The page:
“With­out that quirky touch, lux­ury just isn’t lux­ury.”

Why in­clude women in the line– up, right from your first show? Women wear­ing men’s clothes, I has­ten to point out. The cuts weren’t ad­justed for them, they were jut men’s pieces in XXS ver­sions. Be­cause there’s noth­ing more sex­ual than a woman who’s bor­rowed her lover’s jersey and shows a bit of bare shoul­der. Not sexy — sex­ual, I in­sist. We’ve al­ways come across the word punk in re­ports on your cat­walk shows, right from the be­gin­ning. Are you com­fort­able with that? No, I feel I’m more bour­geois than punk. I’m quite happy for peo­ple to use the word “wild ”, though. I like the idea of go­ing where peo­ple don’t ex­pect me, tak­ing other routes. I’m very dif­fi­cult to grasp, but that’s an­other story. Who are your style icons? There are so many, but I don’t like to name them. It would be sim­plis­tic. I can be at­tracted by so many dif­fer­ent peo­ple… You could still tell us who was the first man whose ap­pear­ance struck you? I was still a kid. It was Joseph, our gar­dener when we lived in Ethiopia. It was his el­e­gance, his bear­ing. That sub­lime ebony skin that took on hints of mid­night blue in the sun. His hand move­ments. He was prob­a­bly the no­blest and most el­e­gant man I’ve ever met.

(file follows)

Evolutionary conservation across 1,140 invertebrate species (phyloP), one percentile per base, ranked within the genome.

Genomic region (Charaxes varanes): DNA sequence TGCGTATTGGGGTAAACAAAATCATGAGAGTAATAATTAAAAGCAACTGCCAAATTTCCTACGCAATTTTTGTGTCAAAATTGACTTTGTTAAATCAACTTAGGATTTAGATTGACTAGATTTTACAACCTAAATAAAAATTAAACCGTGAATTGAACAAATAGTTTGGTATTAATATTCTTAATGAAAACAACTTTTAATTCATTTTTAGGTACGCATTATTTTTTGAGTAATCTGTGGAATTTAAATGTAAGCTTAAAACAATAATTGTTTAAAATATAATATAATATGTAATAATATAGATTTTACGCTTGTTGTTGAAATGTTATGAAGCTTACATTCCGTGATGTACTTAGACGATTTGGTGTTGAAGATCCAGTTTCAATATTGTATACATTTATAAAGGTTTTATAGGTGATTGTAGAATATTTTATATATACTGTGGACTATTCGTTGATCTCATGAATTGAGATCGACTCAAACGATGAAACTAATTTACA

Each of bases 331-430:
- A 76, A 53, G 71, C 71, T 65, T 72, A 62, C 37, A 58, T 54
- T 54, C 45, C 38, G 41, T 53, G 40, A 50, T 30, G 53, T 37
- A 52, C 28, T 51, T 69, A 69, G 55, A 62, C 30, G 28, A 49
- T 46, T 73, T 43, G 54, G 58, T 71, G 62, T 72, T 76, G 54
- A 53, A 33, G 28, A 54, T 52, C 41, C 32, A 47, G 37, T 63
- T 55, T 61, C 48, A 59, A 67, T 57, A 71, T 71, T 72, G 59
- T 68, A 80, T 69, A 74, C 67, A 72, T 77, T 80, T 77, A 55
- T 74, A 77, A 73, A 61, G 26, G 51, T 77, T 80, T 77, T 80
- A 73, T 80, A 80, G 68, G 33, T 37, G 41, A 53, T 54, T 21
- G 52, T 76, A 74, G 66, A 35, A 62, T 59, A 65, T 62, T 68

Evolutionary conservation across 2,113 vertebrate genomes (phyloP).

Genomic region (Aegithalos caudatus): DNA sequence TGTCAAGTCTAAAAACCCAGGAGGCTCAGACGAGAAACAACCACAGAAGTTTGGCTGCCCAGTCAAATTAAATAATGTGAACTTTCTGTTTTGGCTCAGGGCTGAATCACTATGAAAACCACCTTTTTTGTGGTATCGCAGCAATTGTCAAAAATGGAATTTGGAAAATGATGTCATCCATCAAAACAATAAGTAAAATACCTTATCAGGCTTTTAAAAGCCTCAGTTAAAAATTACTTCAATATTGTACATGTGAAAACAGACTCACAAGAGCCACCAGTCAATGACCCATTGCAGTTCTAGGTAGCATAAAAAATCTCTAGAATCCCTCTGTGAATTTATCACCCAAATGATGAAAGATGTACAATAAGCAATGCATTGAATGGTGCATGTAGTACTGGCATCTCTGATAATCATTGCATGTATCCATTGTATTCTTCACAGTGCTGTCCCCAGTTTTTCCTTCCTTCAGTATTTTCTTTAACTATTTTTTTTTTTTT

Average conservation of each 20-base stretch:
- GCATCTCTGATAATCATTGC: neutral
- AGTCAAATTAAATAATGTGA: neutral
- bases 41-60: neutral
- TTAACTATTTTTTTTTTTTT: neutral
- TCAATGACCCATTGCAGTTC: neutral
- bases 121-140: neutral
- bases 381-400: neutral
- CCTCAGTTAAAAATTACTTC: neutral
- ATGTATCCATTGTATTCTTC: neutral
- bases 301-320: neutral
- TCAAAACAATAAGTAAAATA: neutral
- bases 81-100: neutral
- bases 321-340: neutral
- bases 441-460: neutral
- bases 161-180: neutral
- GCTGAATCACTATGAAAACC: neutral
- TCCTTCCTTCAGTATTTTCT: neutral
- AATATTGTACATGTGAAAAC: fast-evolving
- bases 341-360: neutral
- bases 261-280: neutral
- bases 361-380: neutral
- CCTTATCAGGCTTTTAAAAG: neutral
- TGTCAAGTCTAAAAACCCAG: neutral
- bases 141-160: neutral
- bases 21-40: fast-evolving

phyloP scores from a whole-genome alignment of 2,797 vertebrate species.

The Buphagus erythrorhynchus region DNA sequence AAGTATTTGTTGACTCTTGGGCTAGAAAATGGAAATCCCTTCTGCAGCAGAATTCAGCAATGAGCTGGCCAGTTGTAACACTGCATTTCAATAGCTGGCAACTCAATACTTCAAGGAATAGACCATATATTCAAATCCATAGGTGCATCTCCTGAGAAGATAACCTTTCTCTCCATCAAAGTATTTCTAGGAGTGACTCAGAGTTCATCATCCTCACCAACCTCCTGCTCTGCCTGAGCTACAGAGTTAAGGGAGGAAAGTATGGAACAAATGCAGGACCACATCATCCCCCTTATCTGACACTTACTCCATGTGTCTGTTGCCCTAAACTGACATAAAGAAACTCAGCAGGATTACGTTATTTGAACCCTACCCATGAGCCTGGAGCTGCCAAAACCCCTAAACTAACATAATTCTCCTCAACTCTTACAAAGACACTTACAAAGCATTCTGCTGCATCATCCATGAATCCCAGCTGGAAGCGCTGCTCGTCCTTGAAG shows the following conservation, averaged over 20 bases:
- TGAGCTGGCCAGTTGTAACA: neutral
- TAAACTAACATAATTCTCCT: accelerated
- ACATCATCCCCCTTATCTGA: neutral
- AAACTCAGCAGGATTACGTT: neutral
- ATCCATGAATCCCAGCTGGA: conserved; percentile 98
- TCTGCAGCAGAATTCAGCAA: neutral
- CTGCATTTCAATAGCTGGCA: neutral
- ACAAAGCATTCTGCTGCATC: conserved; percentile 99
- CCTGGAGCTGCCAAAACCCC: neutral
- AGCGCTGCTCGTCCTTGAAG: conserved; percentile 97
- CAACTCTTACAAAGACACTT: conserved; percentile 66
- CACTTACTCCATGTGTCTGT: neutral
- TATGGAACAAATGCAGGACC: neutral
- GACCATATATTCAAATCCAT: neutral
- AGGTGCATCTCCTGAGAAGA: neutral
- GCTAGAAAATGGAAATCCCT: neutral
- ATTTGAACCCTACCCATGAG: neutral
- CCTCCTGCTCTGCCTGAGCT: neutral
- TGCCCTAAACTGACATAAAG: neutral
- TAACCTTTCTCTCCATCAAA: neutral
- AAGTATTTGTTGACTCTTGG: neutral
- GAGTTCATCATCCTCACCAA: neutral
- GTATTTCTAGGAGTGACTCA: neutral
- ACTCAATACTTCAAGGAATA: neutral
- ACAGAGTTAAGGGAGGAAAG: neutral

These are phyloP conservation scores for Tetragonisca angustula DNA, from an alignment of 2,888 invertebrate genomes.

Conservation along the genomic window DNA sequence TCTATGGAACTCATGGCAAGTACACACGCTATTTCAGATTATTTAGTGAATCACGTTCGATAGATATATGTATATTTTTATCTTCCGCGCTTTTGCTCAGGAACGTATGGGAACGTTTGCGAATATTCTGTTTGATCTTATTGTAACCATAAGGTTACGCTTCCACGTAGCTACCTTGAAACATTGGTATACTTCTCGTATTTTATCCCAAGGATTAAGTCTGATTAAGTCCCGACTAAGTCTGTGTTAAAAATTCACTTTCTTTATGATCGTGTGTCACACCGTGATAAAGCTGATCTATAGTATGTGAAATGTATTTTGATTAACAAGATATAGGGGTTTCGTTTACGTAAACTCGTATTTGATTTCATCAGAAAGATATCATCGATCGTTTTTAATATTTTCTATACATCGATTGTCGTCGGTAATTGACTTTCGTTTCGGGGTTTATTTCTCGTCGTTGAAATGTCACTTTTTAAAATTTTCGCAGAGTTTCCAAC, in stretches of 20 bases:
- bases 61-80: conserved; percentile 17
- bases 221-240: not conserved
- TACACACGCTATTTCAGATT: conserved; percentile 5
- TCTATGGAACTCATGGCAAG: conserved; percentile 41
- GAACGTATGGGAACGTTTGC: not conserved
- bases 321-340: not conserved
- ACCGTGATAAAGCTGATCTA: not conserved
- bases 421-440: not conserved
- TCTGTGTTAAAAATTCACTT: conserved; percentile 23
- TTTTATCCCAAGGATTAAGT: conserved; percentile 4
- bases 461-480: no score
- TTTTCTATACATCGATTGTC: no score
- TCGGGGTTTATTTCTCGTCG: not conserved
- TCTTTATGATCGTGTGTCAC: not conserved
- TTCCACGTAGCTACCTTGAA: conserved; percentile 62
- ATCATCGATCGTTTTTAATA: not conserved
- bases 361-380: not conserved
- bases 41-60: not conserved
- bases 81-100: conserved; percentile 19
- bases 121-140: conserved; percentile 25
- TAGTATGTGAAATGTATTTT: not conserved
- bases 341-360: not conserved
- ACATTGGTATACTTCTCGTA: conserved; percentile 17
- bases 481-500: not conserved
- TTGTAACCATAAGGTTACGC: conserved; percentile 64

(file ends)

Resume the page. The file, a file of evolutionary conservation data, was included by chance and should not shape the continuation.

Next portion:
What are the es­sen­tials of a well – judged wardrobe?

A mac­in­tosh, a leather jacket and a cash­mere Do you your­self wear aT–shirt and pants ev­ery day? Mostly. The one thing that’s changed since my ar­rival at Ber­luti is my con­cern for my footwear. Be­fore, I al­ways wore very heavy boots. But now that I have the un­heard–of lux­ury of wear­ing lizard skin shoes, I tend to find that the look is nicer with more del­i­cate shoes. On Satur­day morn­ings I do the su­per­mar­ket run in sweat­pants, but in a pair of croc­o­dile Der­bies.

With re­spect, who buys a hip flask th­ese days?

You’re right, they’re com­pletely out­moded. But that’s what ec­cen­tric­ity is all about — I keep com­ing back to that. And with­out that touch of quirk­i­ness, lux­ury isn’t lux­ury. Does that change the way you walk? More the state of mind. You stand up straighter. Shoes can do that.

And what are the es­sen­tial must – have ac­ces­sories for a man? We re­cently saw a Ber­luti billboard cam­paign show­ing a hip flask…

Yes, be­cause it’s a very mas­cu­line ob­ject that in­stantly chan­nels the sort of raw viril­ity that I find rather beau­ti­ful. I in­tend to cre­ate more ac­ces­sories, like glasses cases, the sort of ev­ery­day ob­ject that you find in ev­ery­one’s homes, but that you can make sub­lime. Does cre­at­ing men’s fash­ions help you de­sign for your own la­bel? Prob­a­bly more for my own brand than for Ber­luti. Ber­luti man is the man I’d ide­ally like to be. The Ack­er­mann man is more an ex­ten­sion of my­self. A wan­derer, a vagabond. A day­dreamer…